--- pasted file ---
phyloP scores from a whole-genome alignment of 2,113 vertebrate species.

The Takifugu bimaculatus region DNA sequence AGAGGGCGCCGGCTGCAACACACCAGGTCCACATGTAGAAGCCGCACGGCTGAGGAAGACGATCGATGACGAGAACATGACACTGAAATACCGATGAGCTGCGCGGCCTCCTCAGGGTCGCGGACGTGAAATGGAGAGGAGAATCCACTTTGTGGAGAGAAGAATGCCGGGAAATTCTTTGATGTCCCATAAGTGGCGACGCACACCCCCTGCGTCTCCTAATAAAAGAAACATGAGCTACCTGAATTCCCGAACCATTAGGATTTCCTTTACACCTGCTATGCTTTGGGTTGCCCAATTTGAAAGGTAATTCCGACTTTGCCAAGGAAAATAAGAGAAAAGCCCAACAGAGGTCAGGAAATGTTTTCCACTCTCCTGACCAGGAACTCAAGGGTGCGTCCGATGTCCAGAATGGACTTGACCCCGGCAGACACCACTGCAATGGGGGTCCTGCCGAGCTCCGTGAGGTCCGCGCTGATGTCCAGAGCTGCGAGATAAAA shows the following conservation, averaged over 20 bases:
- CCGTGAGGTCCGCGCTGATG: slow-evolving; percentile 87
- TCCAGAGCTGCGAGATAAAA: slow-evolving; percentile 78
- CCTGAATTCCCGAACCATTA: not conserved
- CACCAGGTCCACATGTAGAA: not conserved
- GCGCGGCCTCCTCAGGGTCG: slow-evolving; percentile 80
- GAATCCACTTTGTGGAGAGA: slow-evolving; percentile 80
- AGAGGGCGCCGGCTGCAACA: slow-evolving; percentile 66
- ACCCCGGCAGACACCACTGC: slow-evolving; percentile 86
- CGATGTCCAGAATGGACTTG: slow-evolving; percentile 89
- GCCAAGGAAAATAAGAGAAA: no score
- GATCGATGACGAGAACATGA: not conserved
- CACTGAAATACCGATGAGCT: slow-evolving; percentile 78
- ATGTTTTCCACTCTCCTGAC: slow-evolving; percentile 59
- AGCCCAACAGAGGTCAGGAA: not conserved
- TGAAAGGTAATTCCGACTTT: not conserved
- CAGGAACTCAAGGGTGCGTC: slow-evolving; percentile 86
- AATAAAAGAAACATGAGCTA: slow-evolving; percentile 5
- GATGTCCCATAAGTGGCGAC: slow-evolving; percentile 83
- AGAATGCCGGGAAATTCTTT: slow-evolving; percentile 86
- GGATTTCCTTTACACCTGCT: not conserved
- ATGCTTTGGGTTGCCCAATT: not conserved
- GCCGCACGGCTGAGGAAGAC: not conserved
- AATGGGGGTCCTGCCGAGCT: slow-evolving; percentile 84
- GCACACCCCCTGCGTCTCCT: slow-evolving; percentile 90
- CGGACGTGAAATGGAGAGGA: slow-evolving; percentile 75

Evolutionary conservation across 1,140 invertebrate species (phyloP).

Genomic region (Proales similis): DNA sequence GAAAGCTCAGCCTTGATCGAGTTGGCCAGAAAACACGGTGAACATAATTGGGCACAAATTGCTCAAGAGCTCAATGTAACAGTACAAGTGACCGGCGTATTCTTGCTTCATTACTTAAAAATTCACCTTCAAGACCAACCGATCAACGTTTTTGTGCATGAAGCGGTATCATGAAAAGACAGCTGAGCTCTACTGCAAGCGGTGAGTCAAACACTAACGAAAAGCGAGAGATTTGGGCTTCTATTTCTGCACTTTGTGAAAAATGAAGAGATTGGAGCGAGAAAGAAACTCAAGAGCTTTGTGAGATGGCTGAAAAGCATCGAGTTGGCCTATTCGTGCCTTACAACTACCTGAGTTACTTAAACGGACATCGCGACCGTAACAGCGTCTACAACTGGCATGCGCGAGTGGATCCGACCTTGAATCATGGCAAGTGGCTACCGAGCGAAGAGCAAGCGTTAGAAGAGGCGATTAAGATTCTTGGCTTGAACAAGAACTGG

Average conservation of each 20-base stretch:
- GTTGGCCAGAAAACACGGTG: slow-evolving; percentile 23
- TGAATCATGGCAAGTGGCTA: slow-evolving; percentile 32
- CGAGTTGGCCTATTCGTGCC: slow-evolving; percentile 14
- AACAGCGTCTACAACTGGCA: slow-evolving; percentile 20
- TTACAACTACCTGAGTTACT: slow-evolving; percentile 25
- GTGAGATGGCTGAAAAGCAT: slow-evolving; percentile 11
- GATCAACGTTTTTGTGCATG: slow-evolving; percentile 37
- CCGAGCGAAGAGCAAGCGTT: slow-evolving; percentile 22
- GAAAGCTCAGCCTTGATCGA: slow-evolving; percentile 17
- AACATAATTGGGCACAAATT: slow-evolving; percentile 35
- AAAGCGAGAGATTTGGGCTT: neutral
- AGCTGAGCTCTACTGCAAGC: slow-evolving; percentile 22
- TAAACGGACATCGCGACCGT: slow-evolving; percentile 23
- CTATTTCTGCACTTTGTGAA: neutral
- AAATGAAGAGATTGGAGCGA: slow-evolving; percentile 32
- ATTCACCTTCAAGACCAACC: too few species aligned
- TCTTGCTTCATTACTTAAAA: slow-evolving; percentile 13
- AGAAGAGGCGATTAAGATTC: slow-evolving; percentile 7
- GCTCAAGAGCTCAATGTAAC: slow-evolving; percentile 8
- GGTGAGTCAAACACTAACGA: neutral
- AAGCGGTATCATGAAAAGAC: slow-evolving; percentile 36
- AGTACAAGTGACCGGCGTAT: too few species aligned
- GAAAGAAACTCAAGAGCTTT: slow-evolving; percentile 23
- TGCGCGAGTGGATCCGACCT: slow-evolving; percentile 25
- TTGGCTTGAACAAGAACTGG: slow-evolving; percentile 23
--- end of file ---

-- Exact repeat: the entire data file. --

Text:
phyloP scores from a whole-genome alignment of 2,113 vertebrate species.

The Takifugu bimaculatus region DNA sequence AGAGGGCGCCGGCTGCAACACACCAGGTCCACATGTAGAAGCCGCACGGCTGAGGAAGACGATCGATGACGAGAACATGACACTGAAATACCGATGAGCTGCGCGGCCTCCTCAGGGTCGCGGACGTGAAATGGAGAGGAGAATCCACTTTGTGGAGAGAAGAATGCCGGGAAATTCTTTGATGTCCCATAAGTGGCGACGCACACCCCCTGCGTCTCCTAATAAAAGAAACATGAGCTACCTGAATTCCCGAACCATTAGGATTTCCTTTACACCTGCTATGCTTTGGGTTGCCCAATTTGAAAGGTAATTCCGACTTTGCCAAGGAAAATAAGAGAAAAGCCCAACAGAGGTCAGGAAATGTTTTCCACTCTCCTGACCAGGAACTCAAGGGTGCGTCCGATGTCCAGAATGGACTTGACCCCGGCAGACACCACTGCAATGGGGGTCCTGCCGAGCTCCGTGAGGTCCGCGCTGATGTCCAGAGCTGCGAGATAAAA shows the following conservation, averaged over 20 bases:
- CCGTGAGGTCCGCGCTGATG: slow-evolving; percentile 87
- TCCAGAGCTGCGAGATAAAA: slow-evolving; percentile 78
- CCTGAATTCCCGAACCATTA: not conserved
- CACCAGGTCCACATGTAGAA: not conserved
- GCGCGGCCTCCTCAGGGTCG: slow-evolving; percentile 80
- GAATCCACTTTGTGGAGAGA: slow-evolving; percentile 80
- AGAGGGCGCCGGCTGCAACA: slow-evolving; percentile 66
- ACCCCGGCAGACACCACTGC: slow-evolving; percentile 86
- CGATGTCCAGAATGGACTTG: slow-evolving; percentile 89
- GCCAAGGAAAATAAGAGAAA: no score
- GATCGATGACGAGAACATGA: not conserved
- CACTGAAATACCGATGAGCT: slow-evolving; percentile 78
- ATGTTTTCCACTCTCCTGAC: slow-evolving; percentile 59
- AGCCCAACAGAGGTCAGGAA: not conserved
- TGAAAGGTAATTCCGACTTT: not conserved
- CAGGAACTCAAGGGTGCGTC: slow-evolving; percentile 86
- AATAAAAGAAACATGAGCTA: slow-evolving; percentile 5
- GATGTCCCATAAGTGGCGAC: slow-evolving; percentile 83
- AGAATGCCGGGAAATTCTTT: slow-evolving; percentile 86
- GGATTTCCTTTACACCTGCT: not conserved
- ATGCTTTGGGTTGCCCAATT: not conserved
- GCCGCACGGCTGAGGAAGAC: not conserved
- AATGGGGGTCCTGCCGAGCT: slow-evolving; percentile 84
- GCACACCCCCTGCGTCTCCT: slow-evolving; percentile 90
- CGGACGTGAAATGGAGAGGA: slow-evolving; percentile 75

Evolutionary conservation across 1,140 invertebrate species (phyloP).

Genomic region (Proales similis): DNA sequence GAAAGCTCAGCCTTGATCGAGTTGGCCAGAAAACACGGTGAACATAATTGGGCACAAATTGCTCAAGAGCTCAATGTAACAGTACAAGTGACCGGCGTATTCTTGCTTCATTACTTAAAAATTCACCTTCAAGACCAACCGATCAACGTTTTTGTGCATGAAGCGGTATCATGAAAAGACAGCTGAGCTCTACTGCAAGCGGTGAGTCAAACACTAACGAAAAGCGAGAGATTTGGGCTTCTATTTCTGCACTTTGTGAAAAATGAAGAGATTGGAGCGAGAAAGAAACTCAAGAGCTTTGTGAGATGGCTGAAAAGCATCGAGTTGGCCTATTCGTGCCTTACAACTACCTGAGTTACTTAAACGGACATCGCGACCGTAACAGCGTCTACAACTGGCATGCGCGAGTGGATCCGACCTTGAATCATGGCAAGTGGCTACCGAGCGAAGAGCAAGCGTTAGAAGAGGCGATTAAGATTCTTGGCTTGAACAAGAACTGG

Average conservation of each 20-base stretch:
- GTTGGCCAGAAAACACGGTG: slow-evolving; percentile 23
- TGAATCATGGCAAGTGGCTA: slow-evolving; percentile 32
- CGAGTTGGCCTATTCGTGCC: slow-evolving; percentile 14
- AACAGCGTCTACAACTGGCA: slow-evolving; percentile 20
- TTACAACTACCTGAGTTACT: slow-evolving; percentile 25
- GTGAGATGGCTGAAAAGCAT: slow-evolving; percentile 11
- GATCAACGTTTTTGTGCATG: slow-evolving; percentile 37
- CCGAGCGAAGAGCAAGCGTT: slow-evolving; percentile 22
- GAAAGCTCAGCCTTGATCGA: slow-evolving; percentile 17
- AACATAATTGGGCACAAATT: slow-evolving; percentile 35
- AAAGCGAGAGATTTGGGCTT: neutral
- AGCTGAGCTCTACTGCAAGC: slow-evolving; percentile 22
- TAAACGGACATCGCGACCGT: slow-evolving; percentile 23
- CTATTTCTGCACTTTGTGAA: neutral
- AAATGAAGAGATTGGAGCGA: slow-evolving; percentile 32
- ATTCACCTTCAAGACCAACC: too few species aligned
- TCTTGCTTCATTACTTAAAA: slow-evolving; percentile 13
- AGAAGAGGCGATTAAGATTC: slow-evolving; percentile 7
- GCTCAAGAGCTCAATGTAAC: slow-evolving; percentile 8
- GGTGAGTCAAACACTAACGA: neutral
- AAGCGGTATCATGAAAAGAC: slow-evolving; percentile 36
- AGTACAAGTGACCGGCGTAT: too few species aligned
- GAAAGAAACTCAAGAGCTTT: slow-evolving; percentile 23
- TGCGCGAGTGGATCCGACCT: slow-evolving; percentile 25
- TTGGCTTGAACAAGAACTGG: slow-evolving; percentile 23